Lady Cilento Children’s Hospital (LCCH) researchers took part in a large Australasian clinical trial, which could see clinicians using fewer CT scans and less radiation exposure when managing children with head injuries.
Head injuries are one of the most common reasons children are taken to Australian emergency departments.
To rule out a serious brain injury, a percentage of these children require a CT scan and while this process is straightforward for serious head injuries, it’s more challenging to determine whether CT scans are necessary for children with milder symptoms.
This could change, following the results of the Australasian research project, according to Associate Professor Jason Acworth, who is the Emergency Department Director at LCCH.
“Most head injuries are mild and don’t need surgery, but a small proportion of children present with mild symptoms when they actually have significant intracranial injuries,” A/Prof Acworth said.
“The aim of this trial was to help us determine which children need or don’t need CT scans to detect these brain injuries,” he said
“This can be a difficult issue for emergency department doctors, because we need to balance the importance of not missing important injuries against reducing radiation exposure as much as possible.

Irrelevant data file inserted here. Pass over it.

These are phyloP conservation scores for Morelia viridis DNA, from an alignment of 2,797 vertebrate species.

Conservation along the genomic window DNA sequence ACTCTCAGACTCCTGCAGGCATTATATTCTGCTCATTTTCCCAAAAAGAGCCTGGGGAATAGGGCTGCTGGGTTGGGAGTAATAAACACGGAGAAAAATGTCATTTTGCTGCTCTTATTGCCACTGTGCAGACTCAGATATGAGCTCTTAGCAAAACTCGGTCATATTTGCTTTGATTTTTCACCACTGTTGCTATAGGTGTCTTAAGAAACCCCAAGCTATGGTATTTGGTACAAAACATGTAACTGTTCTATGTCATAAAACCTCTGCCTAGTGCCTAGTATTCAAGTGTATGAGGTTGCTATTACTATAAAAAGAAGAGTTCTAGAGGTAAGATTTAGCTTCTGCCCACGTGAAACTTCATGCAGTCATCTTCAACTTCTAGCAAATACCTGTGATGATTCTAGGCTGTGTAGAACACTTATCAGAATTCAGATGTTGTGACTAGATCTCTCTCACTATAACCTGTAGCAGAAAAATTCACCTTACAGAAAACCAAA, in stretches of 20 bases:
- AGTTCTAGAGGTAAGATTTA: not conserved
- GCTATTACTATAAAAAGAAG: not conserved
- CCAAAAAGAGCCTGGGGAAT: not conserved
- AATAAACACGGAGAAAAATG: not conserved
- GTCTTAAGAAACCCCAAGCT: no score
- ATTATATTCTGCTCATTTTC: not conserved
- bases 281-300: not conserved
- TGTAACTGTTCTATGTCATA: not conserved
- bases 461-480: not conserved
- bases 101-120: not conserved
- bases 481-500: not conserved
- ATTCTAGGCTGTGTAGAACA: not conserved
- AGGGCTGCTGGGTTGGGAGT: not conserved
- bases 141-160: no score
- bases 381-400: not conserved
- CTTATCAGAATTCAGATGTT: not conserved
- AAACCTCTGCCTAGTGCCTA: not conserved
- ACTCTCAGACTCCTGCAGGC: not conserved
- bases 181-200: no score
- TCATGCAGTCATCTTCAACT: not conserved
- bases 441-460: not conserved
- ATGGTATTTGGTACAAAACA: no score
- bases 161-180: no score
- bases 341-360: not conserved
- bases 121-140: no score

“The preferred course of treatment is to avoid a CT scan in minor head injuries if it is unnecessary. We are concerned that exposing the developing brain to the radiation dose associated with CT scans is associated with a higher risk of cancer later in life.”
In these cases, clinicians can turn to clinical decision rules, which have been developed to identify children at higher or lower risk of intracranial injuries, aiming to assist clinicians to minimise CT scans while still identifying all relevant injuries.
In a prospective observational study, run across 10 Australian and New Zealand hospitals – including LCCH – and involving 20,137 children, the research team compared three clinical decision rules:
The goal was to determine which of these three decision rules provided the best option when it came to deciding which children should have a CT and those children who are at such a low risk that a CT can be safely avoided.
The researchers found that all three rules were good options, but only one, the PECARN from the USA, correctly identified all patients with significant intracranial injuries (requiring neurosurgery).
Based on the research findings, the next step is for the group of emergency physicians to develop national approaches to optimise the management of children with head injuries in Australia and New Zealand.
The Emergency Medicine Foundation (EMF), funded by Queensland Health, awarded A/Prof Acworth an $298,000 grant which enabled the trial to run in Queensland at the former Royal Children’s Hospital and the Mater Children’s Hospital as well as The Townsville Hospital.
The study was run by clinicians involved in the PREDICT network (Paediatric Research in Emergency Departments International Collaborative).
The research was recently published in the prestigious medical journal, The Lancet.